Have you ever heard of self-talk? It is a term used to describe inwardly directed thoughts and words. People talk to themselves either out loud or subconsciously at the rate of 150 to 300 words per minute. This adds up to as many as 50,000 thoughts per day that we direct toward ourselves. We rarely become aware of self-talk during our day-to-day living, and it affects our perceptions, choices and reactions. Negative self-talk can hold you back from finding and fulfilling your purpose in life. It affects how you interact and react with others. By becoming aware of this chatter, you can make significant changes in your life and body. How much of this talk do you hear on a conscious level? What are you saying to yourself right now? Is it negative?
Notice any familiar language in there? “By becoming aware of this chatter, you can make significant changes in your life.”
Pushing further into sketchiness, we find the Queen of Manifestation, who perfectly matches Furtick’s 60,000/80 percent claim. Here’s her interpretation of the “study”:
Well did you know that according to scientists, we have over 60,000 thoughts per day.
And what’s even more striking is that for the majority of us, 80% of those thoughts are negative!
The things that you tell yourself can have a big affect on what’s showing up in your life.
Simple common expressions that we use all the time when we’re talking to our friends and families, and especially to ourselves can either be destructive or instrumental in shaping our reality.
If our thoughts create our reality, we want to have positive ones!
It sounds like a blurb from the Furtick book. Seriously, how would you know the difference?
Speaking of differences, let me throw a few other quotes at you. I’ll put the source in the link on the last word, but before you click it, see if you can tell the difference between Pastor Furtick, Buddists, Transcendental Meditators and other prosperity crackpots. Out of the 32 statements, 16 are from the Chatterbox. Can you distinguish between the lessons from tinybuddha.com, for example, and the lessons from Pastor Furtick?
When you change your confession it changes your direction.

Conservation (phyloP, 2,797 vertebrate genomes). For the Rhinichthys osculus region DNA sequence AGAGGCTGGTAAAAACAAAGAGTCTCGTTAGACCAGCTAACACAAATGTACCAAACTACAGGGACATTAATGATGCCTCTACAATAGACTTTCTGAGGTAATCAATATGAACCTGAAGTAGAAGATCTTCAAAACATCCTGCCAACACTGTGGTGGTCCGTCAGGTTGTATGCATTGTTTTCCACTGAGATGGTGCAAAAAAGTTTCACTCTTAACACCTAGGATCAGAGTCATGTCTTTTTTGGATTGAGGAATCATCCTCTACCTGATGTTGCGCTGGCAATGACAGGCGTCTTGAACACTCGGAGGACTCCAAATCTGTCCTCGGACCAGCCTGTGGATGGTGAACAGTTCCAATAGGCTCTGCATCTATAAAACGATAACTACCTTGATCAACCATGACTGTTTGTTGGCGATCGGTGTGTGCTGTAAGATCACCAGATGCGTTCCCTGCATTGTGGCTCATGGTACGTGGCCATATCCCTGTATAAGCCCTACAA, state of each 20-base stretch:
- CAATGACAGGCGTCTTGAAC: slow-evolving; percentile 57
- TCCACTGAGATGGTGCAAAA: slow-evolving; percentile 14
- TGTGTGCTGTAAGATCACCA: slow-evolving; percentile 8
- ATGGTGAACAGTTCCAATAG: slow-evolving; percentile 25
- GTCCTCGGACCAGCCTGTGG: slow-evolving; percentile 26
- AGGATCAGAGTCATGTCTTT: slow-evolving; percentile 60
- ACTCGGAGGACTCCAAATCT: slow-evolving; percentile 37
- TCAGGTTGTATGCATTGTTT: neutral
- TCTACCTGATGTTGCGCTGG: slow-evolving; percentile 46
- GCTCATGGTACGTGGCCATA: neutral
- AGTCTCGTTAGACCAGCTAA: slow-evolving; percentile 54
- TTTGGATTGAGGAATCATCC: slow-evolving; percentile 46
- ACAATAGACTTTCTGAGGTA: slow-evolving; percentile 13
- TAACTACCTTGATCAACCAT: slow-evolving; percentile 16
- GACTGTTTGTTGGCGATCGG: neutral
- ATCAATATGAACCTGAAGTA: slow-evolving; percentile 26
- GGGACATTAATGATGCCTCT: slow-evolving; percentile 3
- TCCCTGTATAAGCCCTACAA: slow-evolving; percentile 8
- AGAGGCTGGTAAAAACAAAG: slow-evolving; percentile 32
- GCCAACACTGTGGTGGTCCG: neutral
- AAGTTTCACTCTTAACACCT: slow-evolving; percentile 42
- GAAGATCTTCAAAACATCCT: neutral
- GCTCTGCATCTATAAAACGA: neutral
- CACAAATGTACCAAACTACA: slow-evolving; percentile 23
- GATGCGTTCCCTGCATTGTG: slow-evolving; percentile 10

You. Are. Not Your. Mind. Your mind is just a tool for you to use.
You could try and figure out where your negative thoughts come from—but since they’re just based on faulty beliefs, why not just ignore them?
When lies are not confronted, callings are not fulfilled.
Learning to ignore the voice inside our head telling us we’re not good enough, not worthy of love, and so on is what we’re here to do.
The thing that makes deception so effective is that you can’t detect it.
Ask yourself: Is this belief hurting or helping me? Is it getting me closer to what I want or further away? Is it empowering me to take action or freezing me with fear and self-doubt?
Shift the balance of mundane thoughts to creative powerful ones.
That is a lot of internal chatter. The good news is, our thoughts are ours to control, or not.
It’s a voice that drones on and on, always intimidating, always insinuating.
The voices we give credibility to in our lives will determine whether or not we fulfill our calling.
Seek out positive, upbeat people and try to spend time with them. Avoid the whiners and complainers and naysayers.
Choosing to believe this, moment by moment, and acting on it is the most important habit you will ever develop.
You don’t have to reinvent your life overnight — just make some steps toward your destination.
Don’t let yourself feel frustrated about those negative thoughts showing up again, that is just more default thinking. Just let them go, and purposefully replace them with affirming and optimistic thoughts.
Instead of saying, “I can’t.” Ask “How Can I?”
Watch your thoughts– they are blueprints for actions. A great deal of what we see depends on what we’re looking for.
Tune in to the right voice!